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Monthly Archives: April 2013

NSW Planning White Paper Released

Today the NSW Government released its planning white paper. Reforming the planning system was one of the election policies of the O’Farrell Government. I feel that a lot of the discussion about ‘resilience’ are thinly veiled distractions from what we know works best – not building stuff in harm’s way.

I’ll be leafing through it and posting my thoughts (and perhaps making a submission), but at 214 pages it’s going to take me a while.

The closing date for submissions is the 28th of June, so if you’re thinking about making one get cracking. There’s a variety of other consultative mechanisms including a series of discussion forums.

Factcheck: Increasing community demand?

After every emergency and whenever the media, and many emergency managers, are talking about emergency service response the claim of ’emergency services are under increasing demand’ is oft repeated. It’s very tempting to believe that there is an increasing demand on emergency services, with the increased resources that such a trend can bring, but what do the numbers say.

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Update on the Climate Change and Emergency Preparedness Senate Inquiry

Well it’s been two months since I posted my last update and the Climate Change and Emergency Preparedness Inquiry is in full swing. As I suspected the reporting date has been extended to the 26th of June (and even that date is still rather ambitious). There are now 338 submissions (most of the new ones being from individuals) and hearings have been held in Melbourne, Brisbane and Perth (the transcripts are available online). Hearings in Sydney and Canberra are scheduled for the next couple of days. I have only skimmed through the content of the hearings and there’s some interesting reading, but I’ll leave it to the inquiry to sum them up in its report.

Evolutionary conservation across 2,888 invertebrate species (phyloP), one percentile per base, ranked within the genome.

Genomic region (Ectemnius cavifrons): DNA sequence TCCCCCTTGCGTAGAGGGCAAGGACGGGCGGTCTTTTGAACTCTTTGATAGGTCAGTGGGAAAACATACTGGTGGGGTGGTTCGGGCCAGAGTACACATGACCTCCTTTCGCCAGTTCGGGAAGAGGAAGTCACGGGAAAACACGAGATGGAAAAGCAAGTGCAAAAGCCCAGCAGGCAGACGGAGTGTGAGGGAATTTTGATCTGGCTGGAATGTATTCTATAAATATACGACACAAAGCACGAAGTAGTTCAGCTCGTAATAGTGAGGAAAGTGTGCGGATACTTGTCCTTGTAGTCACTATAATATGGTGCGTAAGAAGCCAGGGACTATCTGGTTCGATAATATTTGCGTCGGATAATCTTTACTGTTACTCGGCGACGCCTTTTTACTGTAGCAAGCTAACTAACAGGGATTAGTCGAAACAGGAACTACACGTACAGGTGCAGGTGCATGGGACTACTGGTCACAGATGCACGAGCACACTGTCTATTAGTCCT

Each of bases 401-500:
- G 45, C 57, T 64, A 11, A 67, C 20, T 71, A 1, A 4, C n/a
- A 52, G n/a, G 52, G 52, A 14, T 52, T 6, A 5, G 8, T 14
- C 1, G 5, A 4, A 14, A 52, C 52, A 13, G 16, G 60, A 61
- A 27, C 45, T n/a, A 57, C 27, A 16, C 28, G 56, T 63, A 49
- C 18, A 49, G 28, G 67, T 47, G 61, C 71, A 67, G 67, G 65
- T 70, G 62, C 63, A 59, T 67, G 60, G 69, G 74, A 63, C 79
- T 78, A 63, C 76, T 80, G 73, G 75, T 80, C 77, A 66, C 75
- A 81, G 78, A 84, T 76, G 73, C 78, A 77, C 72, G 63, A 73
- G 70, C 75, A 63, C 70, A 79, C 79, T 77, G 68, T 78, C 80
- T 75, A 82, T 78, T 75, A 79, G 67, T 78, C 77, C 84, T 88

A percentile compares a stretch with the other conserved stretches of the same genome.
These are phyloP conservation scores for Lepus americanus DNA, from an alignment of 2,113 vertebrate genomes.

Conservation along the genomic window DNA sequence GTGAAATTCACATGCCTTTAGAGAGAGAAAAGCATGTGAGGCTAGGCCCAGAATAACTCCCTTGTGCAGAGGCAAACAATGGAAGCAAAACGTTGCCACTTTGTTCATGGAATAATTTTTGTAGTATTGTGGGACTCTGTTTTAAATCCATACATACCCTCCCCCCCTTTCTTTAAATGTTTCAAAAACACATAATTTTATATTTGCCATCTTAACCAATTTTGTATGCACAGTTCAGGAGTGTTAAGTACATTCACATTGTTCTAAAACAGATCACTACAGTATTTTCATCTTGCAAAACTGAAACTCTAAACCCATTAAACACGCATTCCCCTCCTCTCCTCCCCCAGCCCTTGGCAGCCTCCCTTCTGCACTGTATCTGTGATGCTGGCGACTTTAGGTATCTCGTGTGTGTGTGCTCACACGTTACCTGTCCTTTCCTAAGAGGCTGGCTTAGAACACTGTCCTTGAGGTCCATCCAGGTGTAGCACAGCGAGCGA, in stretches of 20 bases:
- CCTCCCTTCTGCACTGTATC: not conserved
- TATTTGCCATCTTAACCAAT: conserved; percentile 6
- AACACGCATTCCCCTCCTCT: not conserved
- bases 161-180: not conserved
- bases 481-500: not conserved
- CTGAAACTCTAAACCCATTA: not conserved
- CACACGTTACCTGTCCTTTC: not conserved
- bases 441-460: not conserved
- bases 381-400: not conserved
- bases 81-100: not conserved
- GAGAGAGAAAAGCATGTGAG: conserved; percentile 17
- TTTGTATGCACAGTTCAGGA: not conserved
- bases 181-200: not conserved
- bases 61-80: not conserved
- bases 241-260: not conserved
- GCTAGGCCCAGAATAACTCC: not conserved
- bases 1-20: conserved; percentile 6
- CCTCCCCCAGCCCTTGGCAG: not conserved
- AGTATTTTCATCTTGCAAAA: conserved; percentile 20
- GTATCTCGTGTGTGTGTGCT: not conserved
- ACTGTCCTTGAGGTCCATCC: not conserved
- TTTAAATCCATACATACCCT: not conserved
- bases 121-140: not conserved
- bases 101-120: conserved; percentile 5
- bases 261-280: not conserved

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Extreme weather. Extreme planning. Extremely necessary?

In a piece published in the SMH yesterday Anthony Bergin, Director of Research Programs at the Australian Strategic Policy Institute, argues that climate change will require greater preparedness for our emergency services. That doesn’t necessarily need to be the case.

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Global warming halted? A load of hot air.

Climate change is a big topic in disaster management. I have earlier outlined that claims of a big impact on severe weather by climate change (at least presently) are largely overblown. As a broader risk management issue climate change is a big one.

If left unchecked, climate change could have some huge, civilisation altering, consequences over the next couple of hundred years. This is a big risk for humankind and possibly the largest over a timescale of 100-300 years.

Which is why it really gets my goat to hear claims that the warming has stopped.

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